Fort Worth, Texas, Apr 2, 2018 / 03:00 pm (CNA/EWTN News).- At the Chrism Mass celebrated during Holy Week, a Texas bishop offered reflections on the Church’s liturgical life, telling priests the straying from liturgical texts can be detrimental to the unity of Catholicism.
“The importance of Christ-centered and shared repetition in our collaborative mission as the Church requires that we avoid the addition of words or gestures that are alien to the rites and liturgical texts provided us by the Church,” said Bishop Michael Olson of Ft. Worth, Texas.
“Even though such liturgical abuses might at first glance appear to begin as good willed efforts to avoid redundancy and tedium for a people with attention spans made numb by contemporary modes of communication, such efforts remain destructive because they take us away from the repetition that bears fruit in Catholic unity,” he continued.
The bishop’s words came during the Chrism Mass celebrated at St. Patrick’s Cathedral in Ft. Worth, TX on March 27.
Olson described the difference between redundancy and repetition, saying “redundancy can enslave us; repetition can liberate us.”
Redundancy, Olson said, is the practice of doing the same thing over and over again with the expectation of a different outcome. On the other hand, he said that repetition fosters the formation of character and “develops our incorporation into the mystery of God.”
“Redundancy has to do with vicious circularity (doing the same thing again and again without making progress or accomplishing anything except narcissistic absorption);” he explained. “Repetition has to do with the spiral: there is always forward growth and momentum in a spiral even as it circles again and again over similar words, patterns, ideas, and themes.”
“The bitter fruits of redundancy are isolation, complacency, and entitlement; the sweet fruits of repetition are gratitude, humility, and joy,” Olson continued.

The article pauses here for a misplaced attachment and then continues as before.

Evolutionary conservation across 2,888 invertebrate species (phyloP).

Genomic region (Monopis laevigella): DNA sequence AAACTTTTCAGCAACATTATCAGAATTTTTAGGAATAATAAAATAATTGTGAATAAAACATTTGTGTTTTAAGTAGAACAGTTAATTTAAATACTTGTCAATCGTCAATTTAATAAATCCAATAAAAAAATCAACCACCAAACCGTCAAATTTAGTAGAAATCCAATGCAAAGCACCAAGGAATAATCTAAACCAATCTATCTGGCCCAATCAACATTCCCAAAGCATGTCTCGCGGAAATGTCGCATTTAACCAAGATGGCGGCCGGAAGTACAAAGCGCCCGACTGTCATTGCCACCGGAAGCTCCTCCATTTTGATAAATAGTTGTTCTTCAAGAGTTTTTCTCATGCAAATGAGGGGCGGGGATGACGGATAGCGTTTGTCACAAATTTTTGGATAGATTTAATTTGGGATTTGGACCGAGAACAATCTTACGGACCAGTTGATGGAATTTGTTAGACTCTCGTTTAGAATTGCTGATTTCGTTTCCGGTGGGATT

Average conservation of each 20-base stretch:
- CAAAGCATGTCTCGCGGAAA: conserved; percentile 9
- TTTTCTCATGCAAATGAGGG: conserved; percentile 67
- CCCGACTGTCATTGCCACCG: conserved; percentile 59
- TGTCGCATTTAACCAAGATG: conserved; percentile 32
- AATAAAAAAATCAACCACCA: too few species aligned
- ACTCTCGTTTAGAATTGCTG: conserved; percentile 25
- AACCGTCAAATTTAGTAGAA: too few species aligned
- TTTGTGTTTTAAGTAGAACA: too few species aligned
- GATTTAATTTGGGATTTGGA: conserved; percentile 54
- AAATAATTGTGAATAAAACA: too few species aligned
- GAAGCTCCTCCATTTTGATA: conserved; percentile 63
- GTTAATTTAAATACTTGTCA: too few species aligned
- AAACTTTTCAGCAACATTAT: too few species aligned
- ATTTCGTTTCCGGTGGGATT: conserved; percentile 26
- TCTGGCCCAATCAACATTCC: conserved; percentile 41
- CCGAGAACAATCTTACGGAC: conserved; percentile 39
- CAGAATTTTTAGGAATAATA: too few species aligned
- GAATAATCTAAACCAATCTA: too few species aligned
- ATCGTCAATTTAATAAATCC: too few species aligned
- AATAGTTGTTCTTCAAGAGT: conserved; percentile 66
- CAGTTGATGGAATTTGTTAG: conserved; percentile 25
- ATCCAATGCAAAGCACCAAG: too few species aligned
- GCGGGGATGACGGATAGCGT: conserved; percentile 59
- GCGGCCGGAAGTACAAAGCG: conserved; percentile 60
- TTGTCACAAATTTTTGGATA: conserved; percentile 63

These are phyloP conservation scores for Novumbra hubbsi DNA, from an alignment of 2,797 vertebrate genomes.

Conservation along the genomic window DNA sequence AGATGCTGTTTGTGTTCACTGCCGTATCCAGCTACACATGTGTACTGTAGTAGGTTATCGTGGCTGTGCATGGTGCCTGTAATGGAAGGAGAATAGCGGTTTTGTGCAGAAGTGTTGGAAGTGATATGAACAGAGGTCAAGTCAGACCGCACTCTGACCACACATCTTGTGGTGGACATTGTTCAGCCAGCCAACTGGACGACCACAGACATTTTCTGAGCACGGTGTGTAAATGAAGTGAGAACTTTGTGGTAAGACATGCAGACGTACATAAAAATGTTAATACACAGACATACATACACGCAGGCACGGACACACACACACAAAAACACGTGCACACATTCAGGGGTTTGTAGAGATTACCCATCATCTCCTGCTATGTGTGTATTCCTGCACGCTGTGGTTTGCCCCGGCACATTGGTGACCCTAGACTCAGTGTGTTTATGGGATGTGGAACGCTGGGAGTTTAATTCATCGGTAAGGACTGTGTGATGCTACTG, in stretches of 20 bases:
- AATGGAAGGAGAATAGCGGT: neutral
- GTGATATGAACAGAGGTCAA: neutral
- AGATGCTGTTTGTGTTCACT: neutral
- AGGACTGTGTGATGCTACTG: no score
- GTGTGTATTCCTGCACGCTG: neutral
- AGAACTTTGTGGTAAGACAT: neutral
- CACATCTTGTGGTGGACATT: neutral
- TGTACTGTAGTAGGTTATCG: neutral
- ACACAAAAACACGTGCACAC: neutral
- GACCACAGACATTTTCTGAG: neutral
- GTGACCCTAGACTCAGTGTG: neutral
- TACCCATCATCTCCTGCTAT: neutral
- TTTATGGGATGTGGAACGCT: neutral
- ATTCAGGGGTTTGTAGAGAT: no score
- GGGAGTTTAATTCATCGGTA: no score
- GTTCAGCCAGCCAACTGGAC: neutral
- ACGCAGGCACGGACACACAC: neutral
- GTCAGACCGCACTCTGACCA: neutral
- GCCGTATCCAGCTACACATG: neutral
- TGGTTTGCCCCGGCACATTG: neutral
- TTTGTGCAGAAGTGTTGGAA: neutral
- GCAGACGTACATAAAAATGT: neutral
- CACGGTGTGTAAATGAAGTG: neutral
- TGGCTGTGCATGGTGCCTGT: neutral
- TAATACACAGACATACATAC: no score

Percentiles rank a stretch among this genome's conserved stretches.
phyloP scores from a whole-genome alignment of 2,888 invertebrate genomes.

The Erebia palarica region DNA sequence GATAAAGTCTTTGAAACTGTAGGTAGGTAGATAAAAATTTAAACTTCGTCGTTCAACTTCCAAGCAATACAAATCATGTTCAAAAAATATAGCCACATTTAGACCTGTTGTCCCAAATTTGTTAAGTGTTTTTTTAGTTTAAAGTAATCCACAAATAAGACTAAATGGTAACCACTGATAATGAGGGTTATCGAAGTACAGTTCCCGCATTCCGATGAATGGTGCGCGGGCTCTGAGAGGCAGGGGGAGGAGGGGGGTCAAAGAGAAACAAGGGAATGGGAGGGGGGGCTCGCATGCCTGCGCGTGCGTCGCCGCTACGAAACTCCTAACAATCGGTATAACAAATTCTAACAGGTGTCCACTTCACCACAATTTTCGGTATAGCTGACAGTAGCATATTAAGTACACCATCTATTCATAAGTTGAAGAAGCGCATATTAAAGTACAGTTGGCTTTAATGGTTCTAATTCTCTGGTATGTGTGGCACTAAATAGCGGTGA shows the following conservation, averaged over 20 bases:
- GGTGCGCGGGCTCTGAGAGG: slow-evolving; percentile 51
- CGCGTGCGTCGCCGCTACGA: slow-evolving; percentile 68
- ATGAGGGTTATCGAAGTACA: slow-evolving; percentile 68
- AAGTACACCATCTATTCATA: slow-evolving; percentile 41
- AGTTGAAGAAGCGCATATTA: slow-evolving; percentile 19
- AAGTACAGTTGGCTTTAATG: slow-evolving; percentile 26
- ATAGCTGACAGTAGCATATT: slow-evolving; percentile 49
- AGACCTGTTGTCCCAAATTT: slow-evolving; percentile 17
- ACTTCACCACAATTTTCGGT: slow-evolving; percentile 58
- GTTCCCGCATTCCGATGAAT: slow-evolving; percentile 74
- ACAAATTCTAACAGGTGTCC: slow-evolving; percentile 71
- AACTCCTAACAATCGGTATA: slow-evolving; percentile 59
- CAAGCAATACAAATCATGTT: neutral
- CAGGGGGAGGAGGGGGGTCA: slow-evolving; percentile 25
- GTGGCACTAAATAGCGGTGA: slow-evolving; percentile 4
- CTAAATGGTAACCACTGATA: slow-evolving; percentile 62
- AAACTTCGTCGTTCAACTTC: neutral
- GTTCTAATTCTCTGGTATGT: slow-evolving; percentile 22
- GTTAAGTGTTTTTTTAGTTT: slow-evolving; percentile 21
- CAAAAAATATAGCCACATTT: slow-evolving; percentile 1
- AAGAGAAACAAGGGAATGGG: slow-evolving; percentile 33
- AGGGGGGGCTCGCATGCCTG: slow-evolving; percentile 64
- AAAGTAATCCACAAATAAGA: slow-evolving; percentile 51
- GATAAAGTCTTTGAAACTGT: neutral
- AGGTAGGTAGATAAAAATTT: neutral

The practice of faithful repetition in the liturgy is crucial to the integrity of all Masses since it unifies the universal church, Olson said.
The Texas bishop also noted that straying from liturgical norms will produce “a greater sense of isolation and entitlement to our own individual preferences and opinions,” and will lead to the dangers of redundancy, causing “a sense of confusion of Catholic identity.”
“This can destructively differentiate our parish from other parishes to the point of exclusion by maintaining unique and aberrant liturgical practices,” Olson continued.
While fidelity to the liturgy may not always be received with “a favorable response” and may lead to rejection, Olson said that fidelity to the Church’s liturgical texts “grounds us effectively in Christ.”
Olson additionally encouraged growth in pastoral leadership, which he said involves the “protection of the sheep both from the cunning of the wolf and the complacency of the hired hand who complains about the perceived redundancy of his ministry.”
“Redundancy in the spiritual life of a priest leads him to functional minimalism; repetition in the spiritual life of a priest leads him into deeper waters of conversion and configuration with the life of Jesus Christ, Head and Shepherd of the Church,” Olson explained.
“The essential difference in the life of the baptized Catholic between redundancy and repetition is the centrality of Jesus Christ, true God and true man,” he added.
Liturgical repetition, he said, is an antidote to the danger of redundancy.
“If we are to remain faithful to the mission of Christ, the mission of redemption entrusted to us through our anointings, we must repeat together the prayers of the liturgy in solidarity with every Catholic liturgical assembly in the Diocese and throughout the world in order to be saved from the slavery of redundancy.”
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